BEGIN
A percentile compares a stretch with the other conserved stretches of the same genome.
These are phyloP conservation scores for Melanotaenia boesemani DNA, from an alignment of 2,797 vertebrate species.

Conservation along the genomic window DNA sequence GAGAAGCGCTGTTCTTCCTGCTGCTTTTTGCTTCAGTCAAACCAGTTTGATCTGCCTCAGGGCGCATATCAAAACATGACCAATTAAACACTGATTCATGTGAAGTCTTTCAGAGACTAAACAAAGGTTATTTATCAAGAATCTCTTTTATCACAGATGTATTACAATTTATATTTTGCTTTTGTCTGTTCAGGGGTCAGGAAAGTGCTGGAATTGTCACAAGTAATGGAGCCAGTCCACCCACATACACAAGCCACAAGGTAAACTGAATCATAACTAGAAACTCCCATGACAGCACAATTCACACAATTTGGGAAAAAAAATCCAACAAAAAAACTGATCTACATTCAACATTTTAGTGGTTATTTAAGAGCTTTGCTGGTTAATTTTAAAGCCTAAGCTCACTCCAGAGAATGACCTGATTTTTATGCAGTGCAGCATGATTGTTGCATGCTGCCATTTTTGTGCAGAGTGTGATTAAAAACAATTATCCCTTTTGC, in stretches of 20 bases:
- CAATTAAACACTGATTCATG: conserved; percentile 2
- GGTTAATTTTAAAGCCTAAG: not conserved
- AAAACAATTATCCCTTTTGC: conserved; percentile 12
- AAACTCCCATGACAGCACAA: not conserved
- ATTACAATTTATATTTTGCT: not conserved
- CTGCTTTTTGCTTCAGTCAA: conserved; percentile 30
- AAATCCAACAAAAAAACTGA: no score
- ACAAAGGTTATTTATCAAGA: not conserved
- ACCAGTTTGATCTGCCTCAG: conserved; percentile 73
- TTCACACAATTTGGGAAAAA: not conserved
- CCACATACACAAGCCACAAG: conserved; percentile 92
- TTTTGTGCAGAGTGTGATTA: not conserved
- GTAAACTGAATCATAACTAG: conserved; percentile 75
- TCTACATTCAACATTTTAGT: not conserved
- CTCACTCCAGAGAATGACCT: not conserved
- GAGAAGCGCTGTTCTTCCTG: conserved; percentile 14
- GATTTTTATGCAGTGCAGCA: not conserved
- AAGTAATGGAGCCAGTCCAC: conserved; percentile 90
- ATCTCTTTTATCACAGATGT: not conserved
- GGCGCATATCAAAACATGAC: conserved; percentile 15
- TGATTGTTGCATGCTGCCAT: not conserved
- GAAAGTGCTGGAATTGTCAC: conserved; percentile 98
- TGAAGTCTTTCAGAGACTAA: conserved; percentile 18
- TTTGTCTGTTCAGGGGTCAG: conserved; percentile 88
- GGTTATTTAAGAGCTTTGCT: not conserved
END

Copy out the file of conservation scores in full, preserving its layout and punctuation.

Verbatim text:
A percentile compares a stretch with the other conserved stretches of the same genome.
These are phyloP conservation scores for Melanotaenia boesemani DNA, from an alignment of 2,797 vertebrate species.

Conservation along the genomic window DNA sequence GAGAAGCGCTGTTCTTCCTGCTGCTTTTTGCTTCAGTCAAACCAGTTTGATCTGCCTCAGGGCGCATATCAAAACATGACCAATTAAACACTGATTCATGTGAAGTCTTTCAGAGACTAAACAAAGGTTATTTATCAAGAATCTCTTTTATCACAGATGTATTACAATTTATATTTTGCTTTTGTCTGTTCAGGGGTCAGGAAAGTGCTGGAATTGTCACAAGTAATGGAGCCAGTCCACCCACATACACAAGCCACAAGGTAAACTGAATCATAACTAGAAACTCCCATGACAGCACAATTCACACAATTTGGGAAAAAAAATCCAACAAAAAAACTGATCTACATTCAACATTTTAGTGGTTATTTAAGAGCTTTGCTGGTTAATTTTAAAGCCTAAGCTCACTCCAGAGAATGACCTGATTTTTATGCAGTGCAGCATGATTGTTGCATGCTGCCATTTTTGTGCAGAGTGTGATTAAAAACAATTATCCCTTTTGC, in stretches of 20 bases:
- CAATTAAACACTGATTCATG: conserved; percentile 2
- GGTTAATTTTAAAGCCTAAG: not conserved
- AAAACAATTATCCCTTTTGC: conserved; percentile 12
- AAACTCCCATGACAGCACAA: not conserved
- ATTACAATTTATATTTTGCT: not conserved
- CTGCTTTTTGCTTCAGTCAA: conserved; percentile 30
- AAATCCAACAAAAAAACTGA: no score
- ACAAAGGTTATTTATCAAGA: not conserved
- ACCAGTTTGATCTGCCTCAG: conserved; percentile 73
- TTCACACAATTTGGGAAAAA: not conserved
- CCACATACACAAGCCACAAG: conserved; percentile 92
- TTTTGTGCAGAGTGTGATTA: not conserved
- GTAAACTGAATCATAACTAG: conserved; percentile 75
- TCTACATTCAACATTTTAGT: not conserved
- CTCACTCCAGAGAATGACCT: not conserved
- GAGAAGCGCTGTTCTTCCTG: conserved; percentile 14
- GATTTTTATGCAGTGCAGCA: not conserved
- AAGTAATGGAGCCAGTCCAC: conserved; percentile 90
- ATCTCTTTTATCACAGATGT: not conserved
- GGCGCATATCAAAACATGAC: conserved; percentile 15
- TGATTGTTGCATGCTGCCAT: not conserved
- GAAAGTGCTGGAATTGTCAC: conserved; percentile 98
- TGAAGTCTTTCAGAGACTAA: conserved; percentile 18
- TTTGTCTGTTCAGGGGTCAG: conserved; percentile 88
- GGTTATTTAAGAGCTTTGCT: not conserved